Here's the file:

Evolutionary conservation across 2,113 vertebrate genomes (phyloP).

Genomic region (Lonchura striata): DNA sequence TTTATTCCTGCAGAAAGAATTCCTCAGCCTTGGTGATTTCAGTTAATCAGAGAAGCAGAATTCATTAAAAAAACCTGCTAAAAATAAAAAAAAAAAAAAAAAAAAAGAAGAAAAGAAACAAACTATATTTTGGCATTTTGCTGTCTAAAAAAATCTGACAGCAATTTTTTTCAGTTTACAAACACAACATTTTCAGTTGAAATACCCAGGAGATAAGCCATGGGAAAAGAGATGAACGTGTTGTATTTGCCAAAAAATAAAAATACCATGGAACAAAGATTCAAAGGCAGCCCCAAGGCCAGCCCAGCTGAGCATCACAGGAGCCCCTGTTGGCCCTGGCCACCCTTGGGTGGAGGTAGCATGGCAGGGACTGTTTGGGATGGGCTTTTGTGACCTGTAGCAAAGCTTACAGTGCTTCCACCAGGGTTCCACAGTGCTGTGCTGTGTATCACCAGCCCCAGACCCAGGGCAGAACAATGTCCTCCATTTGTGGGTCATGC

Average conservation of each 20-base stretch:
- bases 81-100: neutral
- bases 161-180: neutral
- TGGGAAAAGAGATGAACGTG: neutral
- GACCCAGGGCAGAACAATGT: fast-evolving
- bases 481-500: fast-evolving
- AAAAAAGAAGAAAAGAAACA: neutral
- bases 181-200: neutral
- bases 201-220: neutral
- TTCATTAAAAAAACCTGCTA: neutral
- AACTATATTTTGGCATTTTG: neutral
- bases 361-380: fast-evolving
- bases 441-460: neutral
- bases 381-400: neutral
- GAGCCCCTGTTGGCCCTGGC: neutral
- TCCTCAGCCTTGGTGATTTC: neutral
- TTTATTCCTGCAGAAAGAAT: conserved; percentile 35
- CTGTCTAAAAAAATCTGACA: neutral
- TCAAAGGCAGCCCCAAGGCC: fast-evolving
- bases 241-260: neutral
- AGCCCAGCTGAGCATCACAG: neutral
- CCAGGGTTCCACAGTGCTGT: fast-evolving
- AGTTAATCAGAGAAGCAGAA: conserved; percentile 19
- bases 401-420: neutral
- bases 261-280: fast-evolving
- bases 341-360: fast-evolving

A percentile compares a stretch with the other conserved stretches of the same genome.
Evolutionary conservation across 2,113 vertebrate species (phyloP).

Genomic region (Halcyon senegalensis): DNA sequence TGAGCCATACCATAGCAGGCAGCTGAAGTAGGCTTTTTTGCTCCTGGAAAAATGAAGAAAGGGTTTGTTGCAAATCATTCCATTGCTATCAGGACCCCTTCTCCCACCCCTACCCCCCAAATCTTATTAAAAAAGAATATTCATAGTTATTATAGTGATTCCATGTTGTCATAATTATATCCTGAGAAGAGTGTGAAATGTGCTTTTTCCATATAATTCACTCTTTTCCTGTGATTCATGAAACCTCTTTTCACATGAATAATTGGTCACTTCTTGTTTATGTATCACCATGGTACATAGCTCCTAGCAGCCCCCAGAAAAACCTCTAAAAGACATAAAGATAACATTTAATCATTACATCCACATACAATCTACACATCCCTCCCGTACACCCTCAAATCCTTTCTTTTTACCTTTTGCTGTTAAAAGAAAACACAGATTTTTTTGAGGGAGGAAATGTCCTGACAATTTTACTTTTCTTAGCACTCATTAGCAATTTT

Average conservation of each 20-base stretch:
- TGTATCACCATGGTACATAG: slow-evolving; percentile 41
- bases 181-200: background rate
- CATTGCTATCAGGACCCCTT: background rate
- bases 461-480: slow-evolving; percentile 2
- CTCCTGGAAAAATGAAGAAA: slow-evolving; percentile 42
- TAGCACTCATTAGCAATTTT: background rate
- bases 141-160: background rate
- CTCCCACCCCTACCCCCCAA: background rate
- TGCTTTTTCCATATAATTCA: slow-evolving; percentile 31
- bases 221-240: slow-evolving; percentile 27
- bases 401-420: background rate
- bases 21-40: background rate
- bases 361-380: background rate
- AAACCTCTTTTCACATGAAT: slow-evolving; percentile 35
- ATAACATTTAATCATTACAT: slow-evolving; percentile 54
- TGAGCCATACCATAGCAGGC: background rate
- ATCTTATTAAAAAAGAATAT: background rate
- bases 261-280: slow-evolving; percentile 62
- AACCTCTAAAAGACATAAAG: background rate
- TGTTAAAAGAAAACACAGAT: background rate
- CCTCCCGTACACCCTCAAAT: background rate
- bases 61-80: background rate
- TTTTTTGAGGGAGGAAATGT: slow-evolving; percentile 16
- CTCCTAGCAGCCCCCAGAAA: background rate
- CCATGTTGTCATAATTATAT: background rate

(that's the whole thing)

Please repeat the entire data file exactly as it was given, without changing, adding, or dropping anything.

Evolutionary conservation across 2,113 vertebrate genomes (phyloP).

Genomic region (Lonchura striata): DNA sequence TTTATTCCTGCAGAAAGAATTCCTCAGCCTTGGTGATTTCAGTTAATCAGAGAAGCAGAATTCATTAAAAAAACCTGCTAAAAATAAAAAAAAAAAAAAAAAAAAAGAAGAAAAGAAACAAACTATATTTTGGCATTTTGCTGTCTAAAAAAATCTGACAGCAATTTTTTTCAGTTTACAAACACAACATTTTCAGTTGAAATACCCAGGAGATAAGCCATGGGAAAAGAGATGAACGTGTTGTATTTGCCAAAAAATAAAAATACCATGGAACAAAGATTCAAAGGCAGCCCCAAGGCCAGCCCAGCTGAGCATCACAGGAGCCCCTGTTGGCCCTGGCCACCCTTGGGTGGAGGTAGCATGGCAGGGACTGTTTGGGATGGGCTTTTGTGACCTGTAGCAAAGCTTACAGTGCTTCCACCAGGGTTCCACAGTGCTGTGCTGTGTATCACCAGCCCCAGACCCAGGGCAGAACAATGTCCTCCATTTGTGGGTCATGC

Average conservation of each 20-base stretch:
- bases 81-100: neutral
- bases 161-180: neutral
- TGGGAAAAGAGATGAACGTG: neutral
- GACCCAGGGCAGAACAATGT: fast-evolving
- bases 481-500: fast-evolving
- AAAAAAGAAGAAAAGAAACA: neutral
- bases 181-200: neutral
- bases 201-220: neutral
- TTCATTAAAAAAACCTGCTA: neutral
- AACTATATTTTGGCATTTTG: neutral
- bases 361-380: fast-evolving
- bases 441-460: neutral
- bases 381-400: neutral
- GAGCCCCTGTTGGCCCTGGC: neutral
- TCCTCAGCCTTGGTGATTTC: neutral
- TTTATTCCTGCAGAAAGAAT: conserved; percentile 35
- CTGTCTAAAAAAATCTGACA: neutral
- TCAAAGGCAGCCCCAAGGCC: fast-evolving
- bases 241-260: neutral
- AGCCCAGCTGAGCATCACAG: neutral
- CCAGGGTTCCACAGTGCTGT: fast-evolving
- AGTTAATCAGAGAAGCAGAA: conserved; percentile 19
- bases 401-420: neutral
- bases 261-280: fast-evolving
- bases 341-360: fast-evolving

A percentile compares a stretch with the other conserved stretches of the same genome.
Evolutionary conservation across 2,113 vertebrate species (phyloP).

Genomic region (Halcyon senegalensis): DNA sequence TGAGCCATACCATAGCAGGCAGCTGAAGTAGGCTTTTTTGCTCCTGGAAAAATGAAGAAAGGGTTTGTTGCAAATCATTCCATTGCTATCAGGACCCCTTCTCCCACCCCTACCCCCCAAATCTTATTAAAAAAGAATATTCATAGTTATTATAGTGATTCCATGTTGTCATAATTATATCCTGAGAAGAGTGTGAAATGTGCTTTTTCCATATAATTCACTCTTTTCCTGTGATTCATGAAACCTCTTTTCACATGAATAATTGGTCACTTCTTGTTTATGTATCACCATGGTACATAGCTCCTAGCAGCCCCCAGAAAAACCTCTAAAAGACATAAAGATAACATTTAATCATTACATCCACATACAATCTACACATCCCTCCCGTACACCCTCAAATCCTTTCTTTTTACCTTTTGCTGTTAAAAGAAAACACAGATTTTTTTGAGGGAGGAAATGTCCTGACAATTTTACTTTTCTTAGCACTCATTAGCAATTTT

Average conservation of each 20-base stretch:
- TGTATCACCATGGTACATAG: slow-evolving; percentile 41
- bases 181-200: background rate
- CATTGCTATCAGGACCCCTT: background rate
- bases 461-480: slow-evolving; percentile 2
- CTCCTGGAAAAATGAAGAAA: slow-evolving; percentile 42
- TAGCACTCATTAGCAATTTT: background rate
- bases 141-160: background rate
- CTCCCACCCCTACCCCCCAA: background rate
- TGCTTTTTCCATATAATTCA: slow-evolving; percentile 31
- bases 221-240: slow-evolving; percentile 27
- bases 401-420: background rate
- bases 21-40: background rate
- bases 361-380: background rate
- AAACCTCTTTTCACATGAAT: slow-evolving; percentile 35
- ATAACATTTAATCATTACAT: slow-evolving; percentile 54
- TGAGCCATACCATAGCAGGC: background rate
- ATCTTATTAAAAAAGAATAT: background rate
- bases 261-280: slow-evolving; percentile 62
- AACCTCTAAAAGACATAAAG: background rate
- TGTTAAAAGAAAACACAGAT: background rate
- CCTCCCGTACACCCTCAAAT: background rate
- bases 61-80: background rate
- TTTTTTGAGGGAGGAAATGT: slow-evolving; percentile 16
- CTCCTAGCAGCCCCCAGAAA: background rate
- CCATGTTGTCATAATTATAT: background rate